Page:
You'll feel better! I promise.
Have you ever felt like you were going out of your mind?! Stressful days all piling up on you until your brain's spinning and your head feels like it might explode?
Whenever we hear the phrase "going out of your mind" we instantly think of it in this negative sense: feeling crazy, overwhelmed or out of control. But being ‘out of your mind’ can actually help you face challenges and feel happier in hard situations if you approach 'going out of your mind' deliberately.
Current research studies shows the benefits of ‘mindfulness’ meditation as developed by Joh Kabat-Zinn and others. However, I find the term 'mindfulness' a bit misleading, don't you? Because what we're really craving is emptying our mind, not making it more mind-full.
So, let's explore the idea of going out of your mind ... on purpose!
Modern positive psychology research reveals the importance of positive thoughts, nurturing attitudes of gratitude, and how our beliefs create much of our experience. Those benefits prove themselves out further in multiple studies that show meditation actually changes your brain in positive ways. Focused relaxation (or ‘purposeful pausing’) during your busy and distracting everyday demands can truly improve your life.
But, as you know, change and challenge can strike at any moment. If you make a practice of getting out of your mind and into your heart, you’ll be ready for those out-of-the-blue moments when they come, prepared to respond rather than react and see multiple choices of action rather than just one.
Science has now proven that our heart has an energy and cellular wisdom that, when nurtured, helps us live life more fully and gracefully. So learn to deliberately get out of your mind and into your heart as regularly as you would any other physical exercise. You are a body-mind-heart-soul being but we tend to spend most of our time (and worry) focused on the body-mind aspects, neglecting the heart and soul that also require attention.
The good news is — You don't have to sit quietly under a sacred tree or alone on a mountaintop to reap the benefits of this process. You can do it in 5-10 minute increments throughout your day, in a private place you designate. Here are seven ways to go ‘out of your mind’ ... in a good way. Each of these easy activities will help inoculate you against unexpected stress and help you feel good even when life gets overwhelming:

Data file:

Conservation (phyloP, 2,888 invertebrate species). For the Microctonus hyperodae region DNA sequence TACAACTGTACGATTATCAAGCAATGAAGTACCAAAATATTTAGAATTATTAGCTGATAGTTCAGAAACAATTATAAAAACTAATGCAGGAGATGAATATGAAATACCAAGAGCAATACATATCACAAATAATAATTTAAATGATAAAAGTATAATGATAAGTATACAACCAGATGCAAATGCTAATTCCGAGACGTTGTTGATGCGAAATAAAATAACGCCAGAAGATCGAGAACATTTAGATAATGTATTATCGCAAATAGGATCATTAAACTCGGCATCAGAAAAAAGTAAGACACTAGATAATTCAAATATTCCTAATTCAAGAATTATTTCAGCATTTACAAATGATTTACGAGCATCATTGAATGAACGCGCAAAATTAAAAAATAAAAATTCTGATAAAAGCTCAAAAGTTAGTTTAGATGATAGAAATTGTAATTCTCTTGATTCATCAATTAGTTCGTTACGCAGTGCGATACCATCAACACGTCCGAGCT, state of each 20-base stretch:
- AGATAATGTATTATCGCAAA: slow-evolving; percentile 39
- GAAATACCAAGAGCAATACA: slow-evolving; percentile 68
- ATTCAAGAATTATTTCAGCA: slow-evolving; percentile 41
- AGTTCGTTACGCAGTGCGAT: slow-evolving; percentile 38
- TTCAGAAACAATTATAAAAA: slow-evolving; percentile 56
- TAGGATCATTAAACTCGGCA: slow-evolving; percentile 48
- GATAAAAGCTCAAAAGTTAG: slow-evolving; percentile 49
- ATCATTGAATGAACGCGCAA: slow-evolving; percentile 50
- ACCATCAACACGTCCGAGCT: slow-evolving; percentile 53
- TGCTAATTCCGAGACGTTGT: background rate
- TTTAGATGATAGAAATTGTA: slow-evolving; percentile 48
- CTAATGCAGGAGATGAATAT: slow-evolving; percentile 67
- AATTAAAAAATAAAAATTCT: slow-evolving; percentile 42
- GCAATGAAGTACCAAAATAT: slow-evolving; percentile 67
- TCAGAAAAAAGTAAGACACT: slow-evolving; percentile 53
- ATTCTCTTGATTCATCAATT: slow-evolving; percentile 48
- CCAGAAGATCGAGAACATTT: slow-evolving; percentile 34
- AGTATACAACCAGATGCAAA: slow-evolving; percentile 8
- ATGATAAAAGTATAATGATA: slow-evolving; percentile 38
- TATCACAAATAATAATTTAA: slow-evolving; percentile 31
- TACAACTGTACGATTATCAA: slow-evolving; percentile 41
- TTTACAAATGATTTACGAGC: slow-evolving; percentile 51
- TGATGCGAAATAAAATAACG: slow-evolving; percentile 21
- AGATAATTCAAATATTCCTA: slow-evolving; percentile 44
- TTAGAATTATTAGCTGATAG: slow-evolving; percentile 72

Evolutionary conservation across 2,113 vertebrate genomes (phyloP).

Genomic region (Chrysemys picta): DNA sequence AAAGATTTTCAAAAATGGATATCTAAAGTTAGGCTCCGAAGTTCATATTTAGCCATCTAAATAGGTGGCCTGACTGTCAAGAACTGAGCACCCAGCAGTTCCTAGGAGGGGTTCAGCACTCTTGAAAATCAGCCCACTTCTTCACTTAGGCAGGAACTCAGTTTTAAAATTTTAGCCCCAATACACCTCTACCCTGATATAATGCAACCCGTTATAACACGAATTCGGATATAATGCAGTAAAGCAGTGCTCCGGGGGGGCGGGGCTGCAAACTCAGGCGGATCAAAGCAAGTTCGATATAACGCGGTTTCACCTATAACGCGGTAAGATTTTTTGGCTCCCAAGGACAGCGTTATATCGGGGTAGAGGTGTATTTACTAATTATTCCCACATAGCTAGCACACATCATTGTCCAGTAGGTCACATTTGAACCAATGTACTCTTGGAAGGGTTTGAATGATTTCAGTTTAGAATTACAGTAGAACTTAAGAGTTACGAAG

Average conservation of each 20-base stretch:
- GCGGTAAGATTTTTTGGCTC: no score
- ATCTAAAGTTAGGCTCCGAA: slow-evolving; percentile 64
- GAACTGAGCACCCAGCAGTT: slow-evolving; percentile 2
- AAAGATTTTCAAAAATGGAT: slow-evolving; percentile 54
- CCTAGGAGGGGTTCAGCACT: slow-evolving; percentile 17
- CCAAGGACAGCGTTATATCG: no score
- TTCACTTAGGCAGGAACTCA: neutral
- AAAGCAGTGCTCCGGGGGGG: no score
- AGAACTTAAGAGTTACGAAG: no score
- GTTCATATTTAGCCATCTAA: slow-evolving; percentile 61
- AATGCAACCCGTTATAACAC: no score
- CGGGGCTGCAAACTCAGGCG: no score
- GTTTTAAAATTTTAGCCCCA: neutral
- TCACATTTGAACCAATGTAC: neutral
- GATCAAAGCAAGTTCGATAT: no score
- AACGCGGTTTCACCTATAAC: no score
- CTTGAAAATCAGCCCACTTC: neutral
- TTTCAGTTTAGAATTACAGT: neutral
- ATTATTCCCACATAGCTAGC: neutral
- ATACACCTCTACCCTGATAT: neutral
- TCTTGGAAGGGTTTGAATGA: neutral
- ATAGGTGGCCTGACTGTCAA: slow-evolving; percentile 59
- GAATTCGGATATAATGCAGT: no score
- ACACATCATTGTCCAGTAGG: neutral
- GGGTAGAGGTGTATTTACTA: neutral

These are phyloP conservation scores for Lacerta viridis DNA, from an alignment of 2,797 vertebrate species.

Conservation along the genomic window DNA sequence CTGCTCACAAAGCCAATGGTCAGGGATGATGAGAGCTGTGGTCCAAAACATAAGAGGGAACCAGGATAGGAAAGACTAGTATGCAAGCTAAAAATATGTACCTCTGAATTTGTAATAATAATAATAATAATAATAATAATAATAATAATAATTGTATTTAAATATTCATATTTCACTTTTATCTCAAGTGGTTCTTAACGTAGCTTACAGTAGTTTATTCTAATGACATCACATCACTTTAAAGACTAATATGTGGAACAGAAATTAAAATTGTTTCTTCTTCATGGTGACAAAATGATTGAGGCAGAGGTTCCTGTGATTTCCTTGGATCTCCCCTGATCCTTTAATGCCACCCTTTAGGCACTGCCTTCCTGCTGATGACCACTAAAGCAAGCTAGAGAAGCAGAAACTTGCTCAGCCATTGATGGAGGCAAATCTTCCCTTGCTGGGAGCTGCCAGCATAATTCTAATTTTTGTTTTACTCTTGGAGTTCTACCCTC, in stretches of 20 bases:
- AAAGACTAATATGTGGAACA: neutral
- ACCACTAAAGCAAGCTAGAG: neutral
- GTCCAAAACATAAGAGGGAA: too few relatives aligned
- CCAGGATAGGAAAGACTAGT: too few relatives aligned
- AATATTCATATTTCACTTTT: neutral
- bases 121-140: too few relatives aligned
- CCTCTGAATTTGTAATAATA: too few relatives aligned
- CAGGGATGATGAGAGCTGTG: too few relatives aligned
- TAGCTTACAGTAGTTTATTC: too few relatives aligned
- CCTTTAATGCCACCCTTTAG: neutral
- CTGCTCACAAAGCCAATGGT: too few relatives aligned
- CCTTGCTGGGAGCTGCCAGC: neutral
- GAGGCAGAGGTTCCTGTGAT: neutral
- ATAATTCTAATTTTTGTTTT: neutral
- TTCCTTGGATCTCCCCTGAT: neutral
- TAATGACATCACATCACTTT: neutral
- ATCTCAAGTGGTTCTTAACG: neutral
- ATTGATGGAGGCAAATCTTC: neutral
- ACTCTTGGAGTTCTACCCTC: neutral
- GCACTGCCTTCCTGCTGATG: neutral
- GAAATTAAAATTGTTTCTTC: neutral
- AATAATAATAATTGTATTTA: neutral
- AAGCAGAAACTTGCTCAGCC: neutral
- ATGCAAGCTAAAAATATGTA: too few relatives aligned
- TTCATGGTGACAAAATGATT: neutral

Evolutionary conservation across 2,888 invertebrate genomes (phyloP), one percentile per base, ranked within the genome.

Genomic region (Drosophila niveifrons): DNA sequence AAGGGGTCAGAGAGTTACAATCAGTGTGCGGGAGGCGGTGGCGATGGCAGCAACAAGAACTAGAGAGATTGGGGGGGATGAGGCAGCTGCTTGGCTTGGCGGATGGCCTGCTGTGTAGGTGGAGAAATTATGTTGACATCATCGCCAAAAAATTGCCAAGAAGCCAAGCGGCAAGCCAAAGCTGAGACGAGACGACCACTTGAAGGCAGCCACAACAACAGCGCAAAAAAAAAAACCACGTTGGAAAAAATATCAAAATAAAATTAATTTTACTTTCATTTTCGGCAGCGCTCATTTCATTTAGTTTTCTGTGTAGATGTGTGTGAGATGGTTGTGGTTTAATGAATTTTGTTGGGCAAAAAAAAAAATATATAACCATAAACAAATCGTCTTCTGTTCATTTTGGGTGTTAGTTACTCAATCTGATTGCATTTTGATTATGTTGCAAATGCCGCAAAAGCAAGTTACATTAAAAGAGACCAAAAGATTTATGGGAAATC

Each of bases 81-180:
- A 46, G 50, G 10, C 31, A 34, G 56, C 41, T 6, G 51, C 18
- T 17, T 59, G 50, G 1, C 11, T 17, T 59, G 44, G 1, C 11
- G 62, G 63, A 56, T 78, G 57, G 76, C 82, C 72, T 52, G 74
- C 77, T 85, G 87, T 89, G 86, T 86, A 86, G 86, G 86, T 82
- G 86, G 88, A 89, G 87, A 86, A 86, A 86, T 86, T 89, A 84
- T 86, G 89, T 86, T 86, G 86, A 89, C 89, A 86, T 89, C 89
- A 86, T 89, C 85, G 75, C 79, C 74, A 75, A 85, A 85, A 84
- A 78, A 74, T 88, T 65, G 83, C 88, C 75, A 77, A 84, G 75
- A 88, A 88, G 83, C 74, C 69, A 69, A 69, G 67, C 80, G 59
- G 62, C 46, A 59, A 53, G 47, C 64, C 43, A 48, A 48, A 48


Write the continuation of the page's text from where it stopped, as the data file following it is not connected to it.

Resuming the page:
1. Take 'Purposeful Pauses.'
Use your calendar to schedule 'Me Time' and have a place to go in your home or outdoors where you can enjoy a minimum of five minutes of quiet stillness, reading, listening to music, or meditating in some way. Those little breaks will help you feel focused and charged the rest of the day.
2. Learn to see everyday things in new ways.
An easy way to practice this is to look at a raisin and really contemplate it. Notice its color, its shape, its texture, its wrinkles and other nuances of its makeup. This is a practice of mindfulness taught in the biggest name schools today such as Harvard, Duke, Columbia, John Hopkins, etc. Try it!
3. Remember the magic of simply breathing.
Breath is the elixir of life. We hold our breath when we feel anxious or scared. We increase our breathing when we feel nervous or stressed. Yet, if you become conscious of your breath as a daily and frequent practice, you will notice a carry over effect of calmness and readiness when stress pops up, allowing you to shift your breathing when stress occurs.
4. Schedule extreme self-care.
Take a walk on the beach, or in woods, or by water. Get a massage or pedicure. Anything that feels like a special treat for YOU, make time for it. You deserve this time to relax your mind after all you do for others.
5. Find a tribe.
Join or create a group of like-minded people who are also on a path of ‘going out of their mind’ on purpose. This could be a book club, art exchange, poetry reading, spiritual practice workshop, or just plain sharing of needs with other caring souls.
6. Write your thoughts down often.
Use a journal (or, write on your computer) to dump what's on your mind out so you can better see your thoughts, hopes and dreams. Who knows? Some beautiful things might surface in your writing that could help others. Or, you can keep these writings as your private narrative. Either way, this is an important outlet for freeing what's stuck in your mind.
7. Get moving!
Take a yoga class. Play tennis, ride bikes (or horses), dance, run, walk, or engage in any other form of physical activity. Often, the process of moving our bodies frees up space in our mind. So, do something for your body today.
Dr. Patrick Williams is a life and wellness coach, author and speaker.